Nicholas Jones - Blog and Archive Website

Just as MPs are having to shoulder an unprecedented responsibility following Theresa May’s historic Brexit defeat, broadcasters should rise to the challenge and find a more informative and representative way to test local opinion.

News coverage in the immediate aftermath of the crushing rejection of May’s EU withdrawal agreement displayed yet again all the faults of the tired and repetitive formula used by television and radio programmes to canvas views of those living in prominent Leave or Remain communities.

If ever there was a format that illustrated the failings of lazy broadcast journalism, it is the ever-predictable Vox Pops sequence.

Day after day throughout the Brexit trauma, from referendum to parliamentary crisis, we have seen the same scene.

Broadcasters, like print journalists, are rightly being challenged by leading figures on the Remain side for the news media’s failure during the EU Referendum campaign to exercise sufficient scrutiny over the claims being made by Leave supporters.

Based on my 30 years as a BBC correspondent, from well before the 1975 referendum, I am in no doubt as to how viewers and listeners were short changed.

During the 1970s and 1980s there was always a clear divide during election campaigns between news stories and campaign reports.

Major announcements and developments were treated on their news value, as self-standing items, and any political ramifications were covered in separate balanced packages on the day’s campaigning, later in the bulletin on programme.

But in the 2016 referendum campaign the BBC’s news value judgement seemed to be totally awry.

The self indulgence of a cohort of departing BBC executives in agreeing between themselves the size of their pay-offs and pension pots came as no surprise to many of the journalists and producers who had worked alongside them.  Nicholas Jones, a BBC correspondent for thirty years, traces the origins of a sense of entitlement that took root in the upper echelons of the Corporation and which uncoupled an ‘officer class’from their obligations to the licence payer.

 While some employees found the collective strengths and ideals of ‘auntie’ BBC outdated and restrictive, many of my contemporaries ended fulfilling careers acknowledging they had been well rewarded. Most are comforted in retirement by their good fortune in being the beneficiaries of what for them has been a generous final-salary pension scheme. But those of us who stayed the course cannot help but reflect on the gulf that grew ever wider between editorial and production staff and the multiplying layers of upper management

 

Fleet Street and the BBC should realise that they had a stake in each other’s future and that by working alongside each other they could go on delivering some of the best journalism in the world.

James Harding, the BBC’s new director of news and current affairs, gave the Journalists’ Charity what he acknowledged was an unfashionable but unashamedly upbeat assessment of the future of British journalism.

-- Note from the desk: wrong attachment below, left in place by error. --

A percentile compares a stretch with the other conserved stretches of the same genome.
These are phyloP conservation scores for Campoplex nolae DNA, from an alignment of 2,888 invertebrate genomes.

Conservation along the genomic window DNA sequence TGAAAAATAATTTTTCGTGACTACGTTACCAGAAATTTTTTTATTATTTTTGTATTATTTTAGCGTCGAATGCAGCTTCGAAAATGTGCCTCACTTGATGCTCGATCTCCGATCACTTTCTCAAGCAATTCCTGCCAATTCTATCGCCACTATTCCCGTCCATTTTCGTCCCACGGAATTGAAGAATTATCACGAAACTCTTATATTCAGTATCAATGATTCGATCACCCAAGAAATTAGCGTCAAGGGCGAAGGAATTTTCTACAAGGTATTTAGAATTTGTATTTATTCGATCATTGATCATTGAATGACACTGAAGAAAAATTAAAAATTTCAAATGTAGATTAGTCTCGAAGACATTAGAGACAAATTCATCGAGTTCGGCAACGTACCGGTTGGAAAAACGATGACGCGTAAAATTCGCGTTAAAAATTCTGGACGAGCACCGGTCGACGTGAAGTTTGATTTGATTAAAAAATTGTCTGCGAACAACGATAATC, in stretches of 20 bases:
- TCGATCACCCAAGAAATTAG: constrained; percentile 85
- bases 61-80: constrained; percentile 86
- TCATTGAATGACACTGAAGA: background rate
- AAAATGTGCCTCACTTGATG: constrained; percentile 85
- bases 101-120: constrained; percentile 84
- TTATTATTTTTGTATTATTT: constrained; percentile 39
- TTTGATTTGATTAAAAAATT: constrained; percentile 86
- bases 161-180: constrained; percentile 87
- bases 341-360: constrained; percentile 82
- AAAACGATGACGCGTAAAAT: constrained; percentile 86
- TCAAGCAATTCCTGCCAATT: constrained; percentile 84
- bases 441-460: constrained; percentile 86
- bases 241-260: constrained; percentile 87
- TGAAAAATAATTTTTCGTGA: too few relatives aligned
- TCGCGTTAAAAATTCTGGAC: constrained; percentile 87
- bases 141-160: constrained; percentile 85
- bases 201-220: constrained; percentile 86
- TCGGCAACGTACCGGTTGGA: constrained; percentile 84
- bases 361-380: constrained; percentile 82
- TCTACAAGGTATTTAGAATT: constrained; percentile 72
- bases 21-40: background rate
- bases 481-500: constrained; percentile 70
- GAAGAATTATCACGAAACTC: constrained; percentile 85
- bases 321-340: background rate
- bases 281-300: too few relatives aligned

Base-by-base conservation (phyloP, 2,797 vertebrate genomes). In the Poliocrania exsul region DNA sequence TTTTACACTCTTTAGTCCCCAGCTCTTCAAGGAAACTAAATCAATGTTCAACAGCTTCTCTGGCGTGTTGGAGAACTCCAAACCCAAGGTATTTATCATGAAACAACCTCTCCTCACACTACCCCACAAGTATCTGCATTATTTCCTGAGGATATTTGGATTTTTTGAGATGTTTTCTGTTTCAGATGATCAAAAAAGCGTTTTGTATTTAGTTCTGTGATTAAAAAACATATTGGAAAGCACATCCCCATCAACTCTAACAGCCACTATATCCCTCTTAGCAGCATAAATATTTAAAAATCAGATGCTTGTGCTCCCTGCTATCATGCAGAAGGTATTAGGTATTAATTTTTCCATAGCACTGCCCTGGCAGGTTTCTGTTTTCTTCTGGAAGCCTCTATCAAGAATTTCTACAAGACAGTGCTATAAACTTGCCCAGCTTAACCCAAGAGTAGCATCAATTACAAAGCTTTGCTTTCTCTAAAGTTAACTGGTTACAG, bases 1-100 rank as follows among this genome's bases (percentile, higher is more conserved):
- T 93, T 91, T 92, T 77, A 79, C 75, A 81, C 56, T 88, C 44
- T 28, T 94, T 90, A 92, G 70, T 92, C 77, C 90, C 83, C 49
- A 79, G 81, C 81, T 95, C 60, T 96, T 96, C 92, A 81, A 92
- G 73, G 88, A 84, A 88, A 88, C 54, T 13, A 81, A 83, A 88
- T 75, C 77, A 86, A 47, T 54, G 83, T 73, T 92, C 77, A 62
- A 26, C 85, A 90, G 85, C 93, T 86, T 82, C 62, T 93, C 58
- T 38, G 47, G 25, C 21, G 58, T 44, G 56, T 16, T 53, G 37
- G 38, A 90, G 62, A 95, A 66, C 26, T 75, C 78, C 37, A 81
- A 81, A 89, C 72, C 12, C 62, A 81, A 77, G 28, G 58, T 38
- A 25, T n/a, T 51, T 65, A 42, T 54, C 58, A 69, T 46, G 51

He told the charity’s annual summer lunch (2.7.2013) that the BBC had a vital stake in the future of the press and in safeguarding press freedom.

Not only did Fleet Street provide a brilliant, boisterous expression of opinion but it also faced the critical challenge of helping to provide a constant a constant stream of ideas which sustained the journalism of the BBC. 

“Within the BBC there is a constant hunger for fresh stories and opinions for which it relies on the papers and for its part the BBC acts as a fog horn for the great work of Fleet Street and it should credit newspapers and journalists for their reporting”.

In a news provider like the BBC, where story lines are constantly being changed and updated, journalists and editors have to trust each other. There is what amounts to an umbilical cord of trust between a reporter out on assignment and those executives who have editorial control over what is broadcast in news bulletins and programmes.

Sometimes that sense of trust gets eroded; perhaps the journalist senses that the editor no longer approves of the story line which is being pursued.

If there is a serious misunderstanding the umbilical cord might be broken altogether.  Very occasionally – as I know from thirty years as a BBC correspondent – that breakdown in relations might have been due to what I can only describe as a hidden agenda on the part of the BBC’s management.

When it comes to the dropping of Newsnight’s investigation into the allegations of child abuse against the late disc jockey Sir Jimmy Saville, the suspicion is that the story was dropped for corporate reasons: the BBC did not want to jeopardise its pre-Christmas tribute programmes to such a well-known celebrity.

It is the manoeuvring within the BBC’s editorial chain of command – which was going on without the knowledge of Newsnight’s reporter Liz MacKean and producer Merion Jones – which makes the Savile saga so dangerous for the BBC.